In the wake of this week’s shocker announcement that the Atlanta Journal-Constitution had let go its books editor, Teresa Weaver, in a cost-cutting measure, the literary community in Atlanta is mobilizing in full force. Wordsmith Bookstore owner Zachary Steele expressed his dismay at the move. “the AJC is depriving us all of that literate touch and in the process, I believe, showing how completely little they understand their readers and what it is that they want out of their paper.” In the comments section of that post, Little, Brown publicity manager Shannon Byrne (who works remotely from her Atlanta home) has posted a petition (which is reprinted after the jump) which she emailed to AJC editor Julia Wallace.

According to PW Daily, Byrne received an automated response stating “We are not killing our book coverage or book pages…. We will be using freelancers, established news services and our staff to provide stories about books of interest to our readers and the local literary community.” Byrne’s response to Wallace’s message? “I don’t buy it for one minute.”

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Not Giving Up the Ghost

Aside from making my debut LA Times Book Review column, “Dark Passages”, on ghostwriters going solo, the Arizona Republic’s Kerry Lengel tackled the same subject, interviewing a slew of mystery & suspense staples (like yours truly) as well as Little, Brown publisher Michael Pietsch. But if that isn’t enough, the Women’s National Book Association will host a discussion on the same topic Wednesday evening at the Small Press Center. Join panelists Meg Leder (editor at Perigee Books), ghostwriter-centric agent Madeline Morel, Emily Heckman and Stephanie Gunning as they discuss, as moderator Janet Reid terms it, “the business of ghost writing, co-writing, ‘as told to’ and other forms of ‘invisible writing’ from the authors who write it, an agent who sells it and an editor who acquires it.”

Little, Brown UK Going Open Plan?

And if that is the case, as Publishing News reports, Little, Brown would be the second UK publisher (after Penguin, which adopted the process kicking and screaming as it moved to its current digs in Brick Lane) to move into an open-plan office space. The company has signed a ten-year lease on the second floor of Unilever House on Victoria Embankment, near Blackfriars Bridge, and when it moves in, nobody, from CEO Ursula Mackenzie down, will have their own private office.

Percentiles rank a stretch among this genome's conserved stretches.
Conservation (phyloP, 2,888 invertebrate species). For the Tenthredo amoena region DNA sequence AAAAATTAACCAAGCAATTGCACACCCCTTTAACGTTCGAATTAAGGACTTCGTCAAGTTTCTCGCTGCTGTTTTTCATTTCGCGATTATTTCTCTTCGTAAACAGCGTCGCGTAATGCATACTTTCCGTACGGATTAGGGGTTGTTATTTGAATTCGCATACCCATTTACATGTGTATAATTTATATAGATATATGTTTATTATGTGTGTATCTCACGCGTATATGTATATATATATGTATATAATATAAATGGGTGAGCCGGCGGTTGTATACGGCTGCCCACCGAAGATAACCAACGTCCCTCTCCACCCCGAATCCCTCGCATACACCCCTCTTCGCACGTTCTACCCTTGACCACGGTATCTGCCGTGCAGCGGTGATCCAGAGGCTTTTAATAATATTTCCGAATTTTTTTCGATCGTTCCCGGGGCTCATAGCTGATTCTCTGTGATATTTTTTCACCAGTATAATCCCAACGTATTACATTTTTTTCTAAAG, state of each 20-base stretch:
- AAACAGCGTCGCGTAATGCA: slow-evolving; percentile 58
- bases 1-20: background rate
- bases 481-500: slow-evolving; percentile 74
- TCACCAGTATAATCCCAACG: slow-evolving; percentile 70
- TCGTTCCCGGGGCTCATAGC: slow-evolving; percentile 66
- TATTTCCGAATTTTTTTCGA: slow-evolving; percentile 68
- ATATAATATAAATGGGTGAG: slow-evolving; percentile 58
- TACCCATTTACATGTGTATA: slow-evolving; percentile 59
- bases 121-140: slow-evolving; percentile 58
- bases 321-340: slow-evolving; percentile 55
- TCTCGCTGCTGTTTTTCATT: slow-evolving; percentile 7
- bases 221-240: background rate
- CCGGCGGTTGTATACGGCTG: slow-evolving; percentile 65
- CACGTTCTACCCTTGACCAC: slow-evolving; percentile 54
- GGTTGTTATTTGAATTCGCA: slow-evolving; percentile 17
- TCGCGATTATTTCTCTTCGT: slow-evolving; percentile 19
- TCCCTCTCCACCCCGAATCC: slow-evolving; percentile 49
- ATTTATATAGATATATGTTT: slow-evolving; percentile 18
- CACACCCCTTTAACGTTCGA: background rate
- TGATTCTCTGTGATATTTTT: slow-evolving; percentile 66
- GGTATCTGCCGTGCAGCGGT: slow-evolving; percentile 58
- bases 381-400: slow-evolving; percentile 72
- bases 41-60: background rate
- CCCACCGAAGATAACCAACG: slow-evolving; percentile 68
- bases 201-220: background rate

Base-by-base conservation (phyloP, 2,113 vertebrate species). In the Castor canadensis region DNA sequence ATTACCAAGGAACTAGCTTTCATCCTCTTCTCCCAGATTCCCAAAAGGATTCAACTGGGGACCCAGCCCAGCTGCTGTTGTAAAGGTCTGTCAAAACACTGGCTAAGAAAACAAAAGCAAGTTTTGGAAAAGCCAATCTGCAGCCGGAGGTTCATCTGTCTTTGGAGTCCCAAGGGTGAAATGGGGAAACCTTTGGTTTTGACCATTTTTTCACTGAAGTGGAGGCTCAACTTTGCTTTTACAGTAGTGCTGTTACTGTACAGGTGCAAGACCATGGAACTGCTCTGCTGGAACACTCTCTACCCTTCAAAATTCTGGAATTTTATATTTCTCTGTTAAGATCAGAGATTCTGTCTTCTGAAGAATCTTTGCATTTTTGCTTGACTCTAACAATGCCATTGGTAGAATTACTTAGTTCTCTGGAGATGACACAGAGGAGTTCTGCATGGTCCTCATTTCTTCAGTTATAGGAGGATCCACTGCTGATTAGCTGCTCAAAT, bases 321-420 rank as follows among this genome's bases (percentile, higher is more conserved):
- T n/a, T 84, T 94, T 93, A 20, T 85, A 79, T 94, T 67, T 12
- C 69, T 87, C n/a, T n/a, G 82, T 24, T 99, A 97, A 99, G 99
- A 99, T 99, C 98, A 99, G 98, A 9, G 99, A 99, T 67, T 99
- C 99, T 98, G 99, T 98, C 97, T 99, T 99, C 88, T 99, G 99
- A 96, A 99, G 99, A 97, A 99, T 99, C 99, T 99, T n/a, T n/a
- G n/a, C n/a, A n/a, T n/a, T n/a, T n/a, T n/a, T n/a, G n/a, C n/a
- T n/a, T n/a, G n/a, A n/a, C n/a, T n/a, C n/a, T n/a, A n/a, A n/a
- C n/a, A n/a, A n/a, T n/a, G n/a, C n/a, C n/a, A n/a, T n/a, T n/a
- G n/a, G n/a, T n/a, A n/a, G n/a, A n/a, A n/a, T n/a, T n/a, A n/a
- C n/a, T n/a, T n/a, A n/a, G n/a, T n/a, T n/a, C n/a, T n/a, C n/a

Little, Brown hopes to make the move in October and Marketing Director Roger Cazalet told PN that the decision to go open plan was influence by a number of factors. It gives you a greater sense of freedom and it’s a more egalitarian way of working. Communication will be a lot better too. When you have separate offices you email a lot, rather than leaving your desk. It also means we can cut down on the number of printers we have, which is more environmentally friendly. At the moment there are something like 60 printers. In the new offices, we’ll have print areas where groups of people will share printers. We’ll actually have the same amount of space in the new offices, but because it’s open plan you end up with a lot more room. We will have meeting rooms too, of course, but also more informal meeting space. Where we are currently is quite cramped.”

But hey, with the move not being planned till October, that leaves Little, Brown executives plenty of time to protest!

Get Ready for Sebold’s Sophomore Effort

Rumors of a second novel from Alice Sebold have swirled for a few weeks now but USA TODAY confirms that the author of THE LOVELY BONES will be back on the publishing landscape. According to Little, Brown‘s fall catalog, the novel, due for publication on October 15, tells the story of a woman who “crosses a terrible boundary,” and a big clue is likely the book’s opening line: “When all is said and done, killing my mother came easily.” The print run is an eye-popping 750,000 copies, with no doubt galleys of the novel will disappear very, very quickly at BEA – where Sebold will be a featured speaker.